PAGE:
5. Packing orders
First, items that belong to different shipments are organized and scanned for accuracy. Then they're sent to the pack station, where the computer system recommends box sizes to associates, and a machine measures out the exact amount of tape needed. Many items are shipped in their original boxes, and Amazon works with vendors to reduce packaging. At this stage, there's no shipping label—machines handle that down the line, protecting the customer's privacy and keeping the process efficient.
6. Shipping orders out
Packed envelopes and boxes then race underneath the SLAM (Scan, Label, Apply, Manifest) machines, which deposit shipping labels with astonishing speed and, contrary to the name, a light touch. For quality control, the package is weighed to make sure the contents match the order. A shipping sorter reads package labels to determine where and how fast customer orders should be sent, serving as a kind of traffic conductor.
Ready to roll, the packages are nudged from the conveyor down slides into the correct trailer based on shipping method, speed of delivery, and location. Each door at the shipping dock accommodates trailers from a variety of different carriers and locations.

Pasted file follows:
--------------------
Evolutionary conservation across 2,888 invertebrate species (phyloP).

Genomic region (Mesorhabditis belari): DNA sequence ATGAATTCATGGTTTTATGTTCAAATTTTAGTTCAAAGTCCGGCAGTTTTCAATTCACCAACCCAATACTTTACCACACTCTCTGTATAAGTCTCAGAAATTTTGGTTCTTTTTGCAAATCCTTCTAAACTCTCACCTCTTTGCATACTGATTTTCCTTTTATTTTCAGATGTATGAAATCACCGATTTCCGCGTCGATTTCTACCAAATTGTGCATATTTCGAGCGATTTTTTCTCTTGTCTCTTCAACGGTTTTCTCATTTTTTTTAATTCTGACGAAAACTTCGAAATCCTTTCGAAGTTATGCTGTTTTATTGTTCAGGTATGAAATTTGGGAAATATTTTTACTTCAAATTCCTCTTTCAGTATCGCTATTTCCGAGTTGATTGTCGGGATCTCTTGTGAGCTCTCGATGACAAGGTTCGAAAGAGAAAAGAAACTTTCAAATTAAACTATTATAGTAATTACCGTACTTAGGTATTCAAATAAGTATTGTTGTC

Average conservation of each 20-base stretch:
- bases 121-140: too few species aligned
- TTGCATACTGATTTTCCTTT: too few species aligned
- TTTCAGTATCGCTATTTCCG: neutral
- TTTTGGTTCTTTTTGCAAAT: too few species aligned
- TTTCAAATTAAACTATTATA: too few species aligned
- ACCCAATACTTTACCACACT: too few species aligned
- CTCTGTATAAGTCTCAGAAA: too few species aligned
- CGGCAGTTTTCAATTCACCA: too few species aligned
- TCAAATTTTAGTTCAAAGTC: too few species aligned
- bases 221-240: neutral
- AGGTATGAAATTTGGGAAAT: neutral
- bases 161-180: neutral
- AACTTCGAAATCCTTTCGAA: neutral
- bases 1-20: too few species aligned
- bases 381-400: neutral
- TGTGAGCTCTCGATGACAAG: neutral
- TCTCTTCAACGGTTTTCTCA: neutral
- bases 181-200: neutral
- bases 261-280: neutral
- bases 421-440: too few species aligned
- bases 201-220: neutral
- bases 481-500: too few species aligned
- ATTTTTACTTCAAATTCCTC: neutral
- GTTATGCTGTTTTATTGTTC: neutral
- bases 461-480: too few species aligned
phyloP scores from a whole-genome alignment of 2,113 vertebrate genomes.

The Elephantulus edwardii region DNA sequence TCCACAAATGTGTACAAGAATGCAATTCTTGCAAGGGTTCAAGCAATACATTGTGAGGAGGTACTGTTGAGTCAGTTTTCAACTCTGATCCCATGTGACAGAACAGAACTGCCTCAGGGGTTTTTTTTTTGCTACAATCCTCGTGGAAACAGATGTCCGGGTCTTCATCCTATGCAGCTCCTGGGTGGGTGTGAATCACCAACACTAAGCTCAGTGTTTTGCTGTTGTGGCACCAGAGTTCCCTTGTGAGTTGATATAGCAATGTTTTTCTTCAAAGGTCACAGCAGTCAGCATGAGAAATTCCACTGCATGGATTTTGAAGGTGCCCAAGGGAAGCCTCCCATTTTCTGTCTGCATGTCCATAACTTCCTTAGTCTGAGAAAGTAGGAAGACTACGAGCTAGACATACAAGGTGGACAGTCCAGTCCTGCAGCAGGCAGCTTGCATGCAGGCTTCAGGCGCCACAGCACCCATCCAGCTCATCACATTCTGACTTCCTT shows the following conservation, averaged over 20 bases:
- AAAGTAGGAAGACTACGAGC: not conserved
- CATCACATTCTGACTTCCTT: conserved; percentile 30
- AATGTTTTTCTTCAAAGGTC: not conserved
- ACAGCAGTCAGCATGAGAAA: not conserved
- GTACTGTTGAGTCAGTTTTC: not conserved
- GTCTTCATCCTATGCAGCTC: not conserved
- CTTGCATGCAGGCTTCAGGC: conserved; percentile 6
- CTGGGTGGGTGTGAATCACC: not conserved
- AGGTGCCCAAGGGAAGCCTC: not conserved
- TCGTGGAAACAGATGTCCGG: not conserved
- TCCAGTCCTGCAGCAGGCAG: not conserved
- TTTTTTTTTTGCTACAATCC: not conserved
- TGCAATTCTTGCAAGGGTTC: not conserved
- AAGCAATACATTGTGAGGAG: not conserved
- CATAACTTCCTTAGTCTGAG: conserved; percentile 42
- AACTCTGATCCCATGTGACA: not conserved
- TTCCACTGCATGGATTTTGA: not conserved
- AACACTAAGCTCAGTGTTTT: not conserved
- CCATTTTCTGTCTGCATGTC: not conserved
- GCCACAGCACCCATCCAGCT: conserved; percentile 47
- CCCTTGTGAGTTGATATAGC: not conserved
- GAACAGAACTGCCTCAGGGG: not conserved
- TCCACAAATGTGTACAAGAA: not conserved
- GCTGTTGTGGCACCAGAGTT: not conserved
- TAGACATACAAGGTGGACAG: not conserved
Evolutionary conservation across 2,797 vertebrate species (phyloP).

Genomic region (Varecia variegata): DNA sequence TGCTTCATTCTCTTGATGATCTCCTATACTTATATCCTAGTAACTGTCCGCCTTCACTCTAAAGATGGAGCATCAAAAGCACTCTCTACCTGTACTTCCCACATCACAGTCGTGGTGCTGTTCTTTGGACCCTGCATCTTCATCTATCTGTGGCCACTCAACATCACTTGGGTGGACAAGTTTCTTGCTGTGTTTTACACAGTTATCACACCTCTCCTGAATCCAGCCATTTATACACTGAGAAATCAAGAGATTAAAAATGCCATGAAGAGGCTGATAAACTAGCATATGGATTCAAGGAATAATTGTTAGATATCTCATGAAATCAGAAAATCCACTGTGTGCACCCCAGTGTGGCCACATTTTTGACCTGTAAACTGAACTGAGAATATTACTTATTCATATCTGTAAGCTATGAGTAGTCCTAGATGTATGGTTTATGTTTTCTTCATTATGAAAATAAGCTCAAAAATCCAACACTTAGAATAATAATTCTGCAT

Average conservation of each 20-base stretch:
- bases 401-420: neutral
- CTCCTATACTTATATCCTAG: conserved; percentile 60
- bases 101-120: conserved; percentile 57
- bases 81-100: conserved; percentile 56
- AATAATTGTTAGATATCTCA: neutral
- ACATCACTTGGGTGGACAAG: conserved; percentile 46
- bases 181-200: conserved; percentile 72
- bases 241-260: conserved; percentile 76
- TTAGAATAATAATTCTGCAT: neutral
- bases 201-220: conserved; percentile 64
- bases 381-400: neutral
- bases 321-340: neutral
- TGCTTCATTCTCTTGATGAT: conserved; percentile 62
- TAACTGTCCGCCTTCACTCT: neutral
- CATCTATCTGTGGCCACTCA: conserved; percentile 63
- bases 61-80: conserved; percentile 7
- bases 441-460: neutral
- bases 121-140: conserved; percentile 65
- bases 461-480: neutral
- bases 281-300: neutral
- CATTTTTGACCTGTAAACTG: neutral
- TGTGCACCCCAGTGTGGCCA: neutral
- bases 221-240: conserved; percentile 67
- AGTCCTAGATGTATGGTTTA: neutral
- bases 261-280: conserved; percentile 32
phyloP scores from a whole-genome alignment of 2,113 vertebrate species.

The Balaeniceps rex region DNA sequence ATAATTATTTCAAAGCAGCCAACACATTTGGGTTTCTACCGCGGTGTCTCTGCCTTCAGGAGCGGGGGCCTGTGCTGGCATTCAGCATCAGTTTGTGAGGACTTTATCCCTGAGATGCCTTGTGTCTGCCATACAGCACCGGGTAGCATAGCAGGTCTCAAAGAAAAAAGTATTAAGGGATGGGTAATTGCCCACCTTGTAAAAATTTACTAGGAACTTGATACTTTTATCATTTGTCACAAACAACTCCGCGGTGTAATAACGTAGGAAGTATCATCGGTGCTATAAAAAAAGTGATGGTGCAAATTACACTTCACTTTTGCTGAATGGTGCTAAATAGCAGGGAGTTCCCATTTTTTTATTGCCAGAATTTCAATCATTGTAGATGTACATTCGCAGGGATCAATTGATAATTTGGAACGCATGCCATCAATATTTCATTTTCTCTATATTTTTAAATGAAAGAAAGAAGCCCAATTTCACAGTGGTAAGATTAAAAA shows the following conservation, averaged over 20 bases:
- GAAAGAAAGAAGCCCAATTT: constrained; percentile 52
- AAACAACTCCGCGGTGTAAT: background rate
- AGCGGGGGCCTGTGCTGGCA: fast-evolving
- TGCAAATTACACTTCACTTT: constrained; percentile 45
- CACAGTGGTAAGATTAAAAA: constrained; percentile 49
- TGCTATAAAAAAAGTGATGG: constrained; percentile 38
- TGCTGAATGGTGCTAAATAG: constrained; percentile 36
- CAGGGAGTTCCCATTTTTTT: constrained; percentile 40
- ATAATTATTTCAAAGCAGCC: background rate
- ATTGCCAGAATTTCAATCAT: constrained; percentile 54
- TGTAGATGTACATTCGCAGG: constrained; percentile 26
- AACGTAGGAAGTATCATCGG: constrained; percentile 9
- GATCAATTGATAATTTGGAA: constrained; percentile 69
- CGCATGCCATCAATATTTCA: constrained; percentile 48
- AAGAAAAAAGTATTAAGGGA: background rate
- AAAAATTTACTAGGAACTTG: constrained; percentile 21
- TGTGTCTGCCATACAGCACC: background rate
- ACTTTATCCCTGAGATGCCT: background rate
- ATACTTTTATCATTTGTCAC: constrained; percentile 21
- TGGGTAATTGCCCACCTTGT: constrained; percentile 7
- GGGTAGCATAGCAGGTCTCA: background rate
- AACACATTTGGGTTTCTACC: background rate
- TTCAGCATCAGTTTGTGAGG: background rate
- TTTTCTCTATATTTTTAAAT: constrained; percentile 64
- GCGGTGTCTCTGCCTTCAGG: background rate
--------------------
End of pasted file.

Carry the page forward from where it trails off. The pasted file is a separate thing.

For a detailed tour of an Amazon fulfilment centre, and the magic that goes on inside them, take a look at our video. Remember, don’t eat ice cream like Mark, and don’t miss out on two days of deals ready to be sorted, packed, transported and delivered to you by Thursday evening at the latest.
DHL partners with Riversimple in sustainability move
Riversimple Movement, a Welsh hydrogen vehicle manufacturer, has found a new partner in the world's 11th largest employer: DHL Supply Chain. The two companies, who have recently signed an MoU, pledge to bring sustainable zero-emission vehicles to the UK, and their targets don’t stop there. The duo looks to be busy, with their sights set on developing sustainability initiatives, securing the necessary finances required to achieve the volume production of hydrogen vehicles, and designing and subsequent trialling of zero-emission transport.
DHL has already begun assisting its new partner in preparing for its first full-scale manufacturing facility, which will house the production of hydrogen-electric vehicles.